Sumatra: Gayo River
Surrounding the shores of Lake Tawar, in the mountains of northern Sumatra, the Gayo people have been cultivating coffee for nearly a century. This region has long been recognized for the unmistakable flavor of its coffee. This flavor profile is in part a result of the soil, climate, and varietal – but most contributing to cup character is the traditional style of processing, known as “Giling Basah”.
For years now, we have been working with a cooperative based in the lake-side town of Takengon, whose leader is said to have been born under a coffee tree. The 2148 members of his cooperative live in the districts of Bener Mariah, Bergendal, Jagong, and Atu Lintang, cultivating organic, shade grown coffee in harmony with a diverse array of fruits and vegetables.
Families and communities work together during harvest time, hand selecting ripe fruit. After picking, the cherries are pulped and fermented. Following a short fermentation, the cherries are transported to the cooperative in Takengon, where the parchment layer is removed. The green coffee is then sun-dried on patios, during which time it turns a deep emerald green.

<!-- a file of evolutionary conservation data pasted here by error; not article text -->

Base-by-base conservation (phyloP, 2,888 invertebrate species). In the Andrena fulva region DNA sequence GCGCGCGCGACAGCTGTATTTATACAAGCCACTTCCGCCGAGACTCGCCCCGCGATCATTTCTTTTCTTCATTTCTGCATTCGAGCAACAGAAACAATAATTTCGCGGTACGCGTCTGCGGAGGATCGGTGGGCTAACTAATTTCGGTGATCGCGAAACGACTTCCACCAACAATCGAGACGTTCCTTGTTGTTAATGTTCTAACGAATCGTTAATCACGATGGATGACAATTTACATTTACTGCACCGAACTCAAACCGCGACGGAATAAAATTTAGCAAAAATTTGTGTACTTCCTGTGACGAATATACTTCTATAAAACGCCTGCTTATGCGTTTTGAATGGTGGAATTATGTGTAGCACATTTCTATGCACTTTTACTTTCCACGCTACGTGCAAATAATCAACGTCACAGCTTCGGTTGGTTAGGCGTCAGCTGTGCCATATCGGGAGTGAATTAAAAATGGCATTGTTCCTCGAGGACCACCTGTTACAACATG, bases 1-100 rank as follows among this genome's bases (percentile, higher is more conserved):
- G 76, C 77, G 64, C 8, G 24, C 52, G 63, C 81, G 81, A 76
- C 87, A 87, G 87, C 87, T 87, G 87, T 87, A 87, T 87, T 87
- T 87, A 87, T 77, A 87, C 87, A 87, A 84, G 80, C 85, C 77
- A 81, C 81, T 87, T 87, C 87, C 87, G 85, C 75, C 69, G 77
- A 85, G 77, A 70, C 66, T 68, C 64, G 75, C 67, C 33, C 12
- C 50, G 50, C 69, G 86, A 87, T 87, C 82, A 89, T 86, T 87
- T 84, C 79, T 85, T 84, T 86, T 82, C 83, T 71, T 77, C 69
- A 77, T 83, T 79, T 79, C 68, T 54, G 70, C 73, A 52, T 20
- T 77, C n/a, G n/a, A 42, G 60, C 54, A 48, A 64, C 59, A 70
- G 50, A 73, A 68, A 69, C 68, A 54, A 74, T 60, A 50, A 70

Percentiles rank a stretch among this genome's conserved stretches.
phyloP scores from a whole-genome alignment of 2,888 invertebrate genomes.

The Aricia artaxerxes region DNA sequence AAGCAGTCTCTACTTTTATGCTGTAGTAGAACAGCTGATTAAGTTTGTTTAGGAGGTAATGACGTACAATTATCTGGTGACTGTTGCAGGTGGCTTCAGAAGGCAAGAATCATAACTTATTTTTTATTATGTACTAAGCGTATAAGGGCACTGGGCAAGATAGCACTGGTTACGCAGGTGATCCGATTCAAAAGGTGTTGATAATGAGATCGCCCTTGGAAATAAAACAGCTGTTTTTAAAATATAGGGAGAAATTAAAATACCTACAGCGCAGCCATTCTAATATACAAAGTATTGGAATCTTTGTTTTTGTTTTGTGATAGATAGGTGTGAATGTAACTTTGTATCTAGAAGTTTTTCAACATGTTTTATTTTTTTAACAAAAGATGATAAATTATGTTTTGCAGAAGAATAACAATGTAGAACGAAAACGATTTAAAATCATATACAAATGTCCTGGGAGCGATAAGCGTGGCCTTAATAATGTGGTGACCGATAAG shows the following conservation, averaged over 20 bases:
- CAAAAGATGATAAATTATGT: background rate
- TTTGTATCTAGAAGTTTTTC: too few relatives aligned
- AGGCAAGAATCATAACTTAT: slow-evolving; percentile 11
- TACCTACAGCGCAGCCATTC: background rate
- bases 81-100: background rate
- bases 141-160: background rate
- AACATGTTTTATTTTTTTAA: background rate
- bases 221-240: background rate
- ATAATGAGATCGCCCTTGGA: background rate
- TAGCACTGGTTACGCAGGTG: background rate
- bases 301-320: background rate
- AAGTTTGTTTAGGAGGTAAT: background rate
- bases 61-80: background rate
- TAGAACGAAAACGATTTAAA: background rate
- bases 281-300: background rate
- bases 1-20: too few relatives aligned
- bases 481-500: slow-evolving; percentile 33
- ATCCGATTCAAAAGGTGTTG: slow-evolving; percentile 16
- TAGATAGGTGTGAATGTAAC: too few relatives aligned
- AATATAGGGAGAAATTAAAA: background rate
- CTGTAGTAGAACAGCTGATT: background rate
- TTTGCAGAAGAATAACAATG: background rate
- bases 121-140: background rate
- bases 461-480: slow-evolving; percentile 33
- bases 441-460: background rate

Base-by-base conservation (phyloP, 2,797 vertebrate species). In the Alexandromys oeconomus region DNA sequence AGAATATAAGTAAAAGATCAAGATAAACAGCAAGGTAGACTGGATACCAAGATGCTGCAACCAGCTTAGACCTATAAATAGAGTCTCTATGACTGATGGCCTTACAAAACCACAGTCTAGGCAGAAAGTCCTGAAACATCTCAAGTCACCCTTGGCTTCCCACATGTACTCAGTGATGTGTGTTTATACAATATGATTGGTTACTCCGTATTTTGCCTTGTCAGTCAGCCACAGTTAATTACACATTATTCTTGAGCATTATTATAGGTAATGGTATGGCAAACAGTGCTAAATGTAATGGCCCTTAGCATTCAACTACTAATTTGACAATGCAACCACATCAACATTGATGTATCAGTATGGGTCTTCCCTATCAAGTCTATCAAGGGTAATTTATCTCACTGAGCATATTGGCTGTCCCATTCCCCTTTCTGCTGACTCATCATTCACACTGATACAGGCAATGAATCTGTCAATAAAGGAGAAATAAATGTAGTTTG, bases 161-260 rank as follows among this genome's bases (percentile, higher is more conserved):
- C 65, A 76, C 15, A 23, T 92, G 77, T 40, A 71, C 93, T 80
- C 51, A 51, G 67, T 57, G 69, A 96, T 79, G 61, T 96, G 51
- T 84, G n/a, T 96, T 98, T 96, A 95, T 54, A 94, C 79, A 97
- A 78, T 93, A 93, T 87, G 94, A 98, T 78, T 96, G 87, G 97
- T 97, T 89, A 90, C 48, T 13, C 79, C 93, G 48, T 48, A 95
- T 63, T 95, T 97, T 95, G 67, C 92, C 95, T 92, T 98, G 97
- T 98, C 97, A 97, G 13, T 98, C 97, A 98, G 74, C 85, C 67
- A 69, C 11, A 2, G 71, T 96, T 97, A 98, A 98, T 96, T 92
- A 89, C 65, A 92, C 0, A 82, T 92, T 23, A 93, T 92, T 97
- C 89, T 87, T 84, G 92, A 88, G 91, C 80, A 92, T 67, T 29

Our supply comes from the farms of Jagong, a fertile valley south of Takengon, with elevations ranging from 1300 – 1600 meters. The latitude and climate of the Gayo Highlands produces multiple harvests each year, allowing us to maintain a consistent, fresh supply of this remarkable coffee.